Economic Pulse: Australia’s productivity conundrum

Economic Pulse: Australia’s productivity conundrum

All business owners have an instinctive feel for their own business’ productivity.

How much they spend on capital, labour and maintenance, and how much they sell at the end of it, directly determines their profits after all. Ultimately, what every business wants is to be more productive than its competitors.

Australian productivity as a whole is far more nebulous as a concept. But almost nothing in economics is as important. In the short term, productivity is an esoteric and abstract series of measurements. In the long run, it is everything. Productivity is why some countries are richer than others, why their citizens live in more comfort, and why you’re paid what you are.

But the statistics we have on productivity are notoriously complex, and only account for what Canberra’s policy wonks call the ‘market sector’, which leads to things funded by the government or on not-for-profit terms being excluded for lack of available data. This is despite the health industry being one of Australia’s largest.

The Productivity Commission is trying to clarify just where we stand, and last week released the first of what will be an annual Productivity Update. The publication, a summary of Australia’s productivity situation, is important, if somewhat dry.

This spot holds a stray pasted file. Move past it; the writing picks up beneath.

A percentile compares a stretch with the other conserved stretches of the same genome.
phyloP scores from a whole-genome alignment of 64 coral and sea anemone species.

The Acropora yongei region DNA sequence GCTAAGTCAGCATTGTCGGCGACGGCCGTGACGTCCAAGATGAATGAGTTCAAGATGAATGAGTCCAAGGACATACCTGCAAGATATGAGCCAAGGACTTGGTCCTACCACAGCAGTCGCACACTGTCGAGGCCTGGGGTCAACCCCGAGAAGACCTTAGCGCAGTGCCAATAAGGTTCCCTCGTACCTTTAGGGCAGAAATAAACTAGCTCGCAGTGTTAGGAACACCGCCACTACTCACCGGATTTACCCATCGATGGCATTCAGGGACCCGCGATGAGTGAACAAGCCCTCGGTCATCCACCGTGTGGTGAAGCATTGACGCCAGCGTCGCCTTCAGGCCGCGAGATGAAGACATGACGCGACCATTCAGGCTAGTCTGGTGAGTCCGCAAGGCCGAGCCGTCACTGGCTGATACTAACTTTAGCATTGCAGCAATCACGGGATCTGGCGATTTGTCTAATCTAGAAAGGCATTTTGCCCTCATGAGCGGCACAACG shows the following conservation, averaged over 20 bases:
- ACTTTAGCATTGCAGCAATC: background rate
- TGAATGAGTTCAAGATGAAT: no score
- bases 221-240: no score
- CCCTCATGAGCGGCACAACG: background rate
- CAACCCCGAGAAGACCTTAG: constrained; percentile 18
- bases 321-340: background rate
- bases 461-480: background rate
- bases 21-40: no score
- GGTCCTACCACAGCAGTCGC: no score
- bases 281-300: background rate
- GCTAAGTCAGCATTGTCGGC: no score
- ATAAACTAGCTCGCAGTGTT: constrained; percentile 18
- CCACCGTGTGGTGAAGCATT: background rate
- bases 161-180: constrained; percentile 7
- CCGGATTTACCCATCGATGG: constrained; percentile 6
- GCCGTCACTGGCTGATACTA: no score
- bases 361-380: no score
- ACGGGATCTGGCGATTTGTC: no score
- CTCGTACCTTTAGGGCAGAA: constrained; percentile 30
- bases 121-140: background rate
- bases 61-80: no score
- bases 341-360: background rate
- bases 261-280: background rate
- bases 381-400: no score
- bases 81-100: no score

What becomes clear from reading it is that the story of Australian productivity – defined as what Australian businesses produce for the inputs they put in – is far more complex and varied than what you usually read.

A capital problem

Here’s something you probably didn’t know about productivity: if we go on Australia’s past performance, recent years have seen decent productivity growth in the one area you hear the most about. Labour productivity, which is tied up with calls for a loosening of our industrial relations framework, is at nowhere near crisis levels. It’s continued its fairly steady upwards trajectory since the 1990s.

What has plunged is capital productivity, which is a measure of how much employers get in product out of every dollar they spend on capital – in this case meaning equipment and land. It’s capital productivity which has the problem, and as a result, our multifactor productivity, which is what it sounds like, hasn’t moved much in the past 20 years. It’s now below its peaks in 2003-4.

Why has capital productivity plunged? It’s largely because of the mining industry. Mining investment has grown every year for much of the past decade as resource deposits take more and more equipment to haul out of the ground due to the depletion of the easiest-to-reach deposits.


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